Even less remembered is the US Army Air Force’s firebombing of the Chinese city of Hankow in December 1944 and the similar destruction of most Taiwanese cities the following spring, which killed tens of thousands of civilians, most of whom were Chinese and Taiwanese. The inhabitants of these cities were doubly cursed, having lived under Japanese occupation for decades only to be killed by their would-be liberators. These are some of the important stories that tend to be forgotten by Japanese and Americans alike, except for those who lived them, subsumed beneath the enormity of the atomic bombings of Hiroshima and Nagasaki.17
While Hiroshima and Nagasaki are important stories in their own right, as are the stories of sex slavery and POW brutalization, they are also part of a larger set of stories about power politics, scientific and technological development, cultural misunderstanding, racial hatred, inter-service rivalry, and personal ambition. In fact, there are so many stories that the teaching of them seems truly daunting. The atomic bombings are prime examples of how history is a reciprocal process of remembering and forgetting. They can remind us, particularly historians and educators, to pay special attention to what is not there and, most importantly, why. If for no other reason, this silence from history profoundly affects our relationship to the past, our understanding of ourselves in the present, and above all, our identities as Canadians, Americans, and Japanese.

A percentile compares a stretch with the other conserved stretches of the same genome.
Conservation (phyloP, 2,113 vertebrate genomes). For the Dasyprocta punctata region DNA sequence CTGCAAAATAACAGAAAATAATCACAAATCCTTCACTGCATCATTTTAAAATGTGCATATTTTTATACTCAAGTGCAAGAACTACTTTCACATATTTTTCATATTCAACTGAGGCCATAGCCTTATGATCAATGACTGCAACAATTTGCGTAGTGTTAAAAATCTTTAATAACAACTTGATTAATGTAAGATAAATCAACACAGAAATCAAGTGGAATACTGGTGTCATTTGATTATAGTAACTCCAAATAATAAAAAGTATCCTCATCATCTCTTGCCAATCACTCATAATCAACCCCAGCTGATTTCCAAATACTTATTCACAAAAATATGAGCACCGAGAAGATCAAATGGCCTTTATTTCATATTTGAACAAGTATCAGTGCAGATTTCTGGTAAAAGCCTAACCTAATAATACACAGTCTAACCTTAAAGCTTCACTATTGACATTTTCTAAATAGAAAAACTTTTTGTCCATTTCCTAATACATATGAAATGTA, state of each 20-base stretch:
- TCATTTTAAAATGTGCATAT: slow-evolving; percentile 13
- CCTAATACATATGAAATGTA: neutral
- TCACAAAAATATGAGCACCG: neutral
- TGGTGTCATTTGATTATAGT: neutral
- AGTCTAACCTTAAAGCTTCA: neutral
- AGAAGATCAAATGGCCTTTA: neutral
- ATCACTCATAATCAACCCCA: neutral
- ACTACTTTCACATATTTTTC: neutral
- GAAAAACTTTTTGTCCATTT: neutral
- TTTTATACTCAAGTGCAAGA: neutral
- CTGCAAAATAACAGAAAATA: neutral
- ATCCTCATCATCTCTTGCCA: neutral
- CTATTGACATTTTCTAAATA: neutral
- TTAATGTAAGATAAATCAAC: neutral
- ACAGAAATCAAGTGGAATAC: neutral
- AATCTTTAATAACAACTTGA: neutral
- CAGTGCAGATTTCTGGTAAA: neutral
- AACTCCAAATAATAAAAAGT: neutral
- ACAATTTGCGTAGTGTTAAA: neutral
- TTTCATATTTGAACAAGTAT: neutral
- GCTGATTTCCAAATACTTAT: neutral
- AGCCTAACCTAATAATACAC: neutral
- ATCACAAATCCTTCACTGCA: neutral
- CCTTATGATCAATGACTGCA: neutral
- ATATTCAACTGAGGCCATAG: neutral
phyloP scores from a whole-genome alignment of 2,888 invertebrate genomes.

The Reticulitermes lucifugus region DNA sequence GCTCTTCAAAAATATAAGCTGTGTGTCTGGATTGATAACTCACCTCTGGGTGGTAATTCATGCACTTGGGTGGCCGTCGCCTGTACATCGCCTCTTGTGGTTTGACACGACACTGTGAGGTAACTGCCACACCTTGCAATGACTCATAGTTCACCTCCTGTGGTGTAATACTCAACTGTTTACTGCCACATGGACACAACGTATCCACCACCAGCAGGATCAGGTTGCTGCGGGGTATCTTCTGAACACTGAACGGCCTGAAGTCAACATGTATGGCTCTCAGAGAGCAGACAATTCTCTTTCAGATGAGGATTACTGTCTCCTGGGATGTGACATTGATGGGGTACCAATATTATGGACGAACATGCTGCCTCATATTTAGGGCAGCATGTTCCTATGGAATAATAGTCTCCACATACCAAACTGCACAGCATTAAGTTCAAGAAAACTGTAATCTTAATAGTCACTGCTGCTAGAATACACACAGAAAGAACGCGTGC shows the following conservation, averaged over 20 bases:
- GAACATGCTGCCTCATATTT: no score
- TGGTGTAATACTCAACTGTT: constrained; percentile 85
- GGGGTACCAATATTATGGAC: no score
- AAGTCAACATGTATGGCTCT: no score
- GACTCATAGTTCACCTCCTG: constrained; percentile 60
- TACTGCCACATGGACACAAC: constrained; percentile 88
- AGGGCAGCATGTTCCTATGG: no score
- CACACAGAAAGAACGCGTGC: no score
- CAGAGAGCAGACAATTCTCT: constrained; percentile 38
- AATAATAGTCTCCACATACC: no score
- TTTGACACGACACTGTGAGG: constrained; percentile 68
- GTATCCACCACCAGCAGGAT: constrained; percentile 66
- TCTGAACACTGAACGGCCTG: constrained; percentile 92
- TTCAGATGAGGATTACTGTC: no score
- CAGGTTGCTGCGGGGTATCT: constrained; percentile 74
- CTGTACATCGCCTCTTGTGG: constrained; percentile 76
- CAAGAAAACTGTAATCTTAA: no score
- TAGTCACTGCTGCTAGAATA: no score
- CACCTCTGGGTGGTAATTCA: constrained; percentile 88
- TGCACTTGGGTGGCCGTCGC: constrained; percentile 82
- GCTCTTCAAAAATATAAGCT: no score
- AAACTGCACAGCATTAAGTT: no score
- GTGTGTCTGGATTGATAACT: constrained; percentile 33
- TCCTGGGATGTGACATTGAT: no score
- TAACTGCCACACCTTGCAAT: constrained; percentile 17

Remembrances of Killing
My final example concerns the vast, linked systems of remembrance that all peoples construct to memorialize, celebrate, and mourn those who fought and/or died in wars, whatever their causes. These include history courses and textbooks, media accounts, popular films, and books, but I am thinking particularly of the memorials and museums that house the memories and experiences of war itself. Each nation has them, as they do the particular dates and anniversaries for which remembrance is most central.18 They contain within them many stories, but the overriding message is one of remembering those who fought and/or died for us. While we rightly remember these acts of sacrificial death and near-death, our remembrances of dying or the willingness to die tends to erase the memory that all these men (and now women) also killed or were willing to kill for us.
That soldiers suffer in war is unquestionable. But in remembering only their willingness to die for cause or country, we forget that an important part of soldiers’ suffering includes the brutalizing and killing of others. As Joanna Bourke has argued eloquently, “the characteristic act of men at war is not dying, it is killing . . . the lawful killing of other people.”19 Even in the case of so-called “justified” brutality committed in the “normal course of war,” soldiers are dehumanized by the experience of trying to kill those who seek to kill them. In and of itself, this is neither remarkable nor controversial. In times of war men, and now women, are commanded to kill each other. For the soldiers on the ground, the reasons for killing are often personal, displacing grand strategies, nationalism, and religion. They may kill simply to protect themselves and their buddies from being killed.